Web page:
Perceptions towards the adoption of tobacco-related recommendations of the European Code Against Cancer (4th ed.) among the European Union population: a qualitative study
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International Agency for Research on Cancer, Lyon, France
Maria Skłodowska-Curie National Research Institute of Oncology, Warsaw, Poland
Liga Portuguesa Contra o Cancro, Lisbon, Portugal
University of Barcelona, Barcelona, Spain
Croatian League Against Cancer, Zagreb, Croatia
Publication date: 2023-10-08
Corresponding author
Ariadna Feliu   

International Agency for Research on Cancer, Lyon, France
Tob. Prev. Cessation 2023;9(Supplement 2):A48
Cancer is a major public health problem. Tobacco is linked to 80% of lung cancer deaths and associated with 16 other cancers, all of which could be prevented. The European Code Against Cancer (ECAC, 4thed.) is a health education tool aimed at raising awareness about evidence-based actions to prevent cancer. It reports 12 recommendations to reduce individuals’ cancer risk, including “not smoking or using any form of tobacco” and “making your home smoke-free and supporting smoke-free policies”.

To explore perceived barriers towards the adoption of tobacco-related cancer prevention actions recommended by the ECAC in 7 European countries.

The COM-B model of behaviour change was used as a framework for the design and analysis of the study since it identifies factors (capability, opportunity, motivation) that need to be present for any behaviour to occur. We designed an exploratory research qualitative study by means of in-depth semi-structured interviews among adults with no previous cancer diagnose. Participants were selected using a quota sampling strategy according to sex, age and education level (N=18/country). Interviews were conducted in their native language by trained researchers. We conducted a thematic content analysis to identify common topics.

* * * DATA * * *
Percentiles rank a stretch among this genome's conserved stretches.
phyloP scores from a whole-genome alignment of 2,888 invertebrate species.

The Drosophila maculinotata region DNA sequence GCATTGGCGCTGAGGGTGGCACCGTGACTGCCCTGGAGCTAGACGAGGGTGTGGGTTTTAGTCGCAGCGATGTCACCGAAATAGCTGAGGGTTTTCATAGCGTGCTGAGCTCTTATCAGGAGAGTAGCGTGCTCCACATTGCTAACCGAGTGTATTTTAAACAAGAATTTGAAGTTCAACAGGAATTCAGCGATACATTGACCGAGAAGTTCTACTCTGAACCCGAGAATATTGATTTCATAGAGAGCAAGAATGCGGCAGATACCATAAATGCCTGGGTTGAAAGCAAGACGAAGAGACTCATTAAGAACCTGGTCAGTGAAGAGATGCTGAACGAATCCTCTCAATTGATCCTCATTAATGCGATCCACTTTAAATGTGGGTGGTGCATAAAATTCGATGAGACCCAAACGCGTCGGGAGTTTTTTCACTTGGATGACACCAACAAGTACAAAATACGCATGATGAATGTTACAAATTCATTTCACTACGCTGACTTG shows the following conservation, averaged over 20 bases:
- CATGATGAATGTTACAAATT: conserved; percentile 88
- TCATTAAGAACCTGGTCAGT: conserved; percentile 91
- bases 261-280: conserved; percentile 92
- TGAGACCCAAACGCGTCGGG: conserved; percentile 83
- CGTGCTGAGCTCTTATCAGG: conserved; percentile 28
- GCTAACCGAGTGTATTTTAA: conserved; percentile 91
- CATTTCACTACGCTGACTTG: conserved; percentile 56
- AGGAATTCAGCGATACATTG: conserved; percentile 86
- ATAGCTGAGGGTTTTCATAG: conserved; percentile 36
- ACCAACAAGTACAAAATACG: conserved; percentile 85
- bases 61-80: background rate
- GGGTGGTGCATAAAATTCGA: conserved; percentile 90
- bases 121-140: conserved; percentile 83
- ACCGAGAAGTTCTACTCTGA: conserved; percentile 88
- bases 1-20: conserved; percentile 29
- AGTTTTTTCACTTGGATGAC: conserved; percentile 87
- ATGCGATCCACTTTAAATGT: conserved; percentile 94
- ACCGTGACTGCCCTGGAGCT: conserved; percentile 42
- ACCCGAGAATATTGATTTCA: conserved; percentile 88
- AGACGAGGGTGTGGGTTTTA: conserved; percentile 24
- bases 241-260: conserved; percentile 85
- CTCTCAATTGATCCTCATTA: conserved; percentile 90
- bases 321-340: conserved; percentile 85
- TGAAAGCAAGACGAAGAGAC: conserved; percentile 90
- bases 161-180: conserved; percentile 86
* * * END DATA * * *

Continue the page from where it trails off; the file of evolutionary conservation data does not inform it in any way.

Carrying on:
Participants who smoked reported that their main barrier to quit smoking was not being capable to overcome their nicotine addiction. Other reported barriers were not knowing where to find professional help, peer pressure, living with someone who also smokes, and lack of a support network. As a main barrier for second-hand smoke (SHS), participants declared not having control among others’ behaviours, however, they recognized smoke-free laws importance.

Understanding how the ECAC recommendations are perceived by EU citizens and the barriers they encounter to take action to reduce their cancer risk from tobacco and SHS is key to promote adoption of the recommendations and improve supportive societal structures to overcome these barriers.

The authors have no conflicts of interest to disclose.
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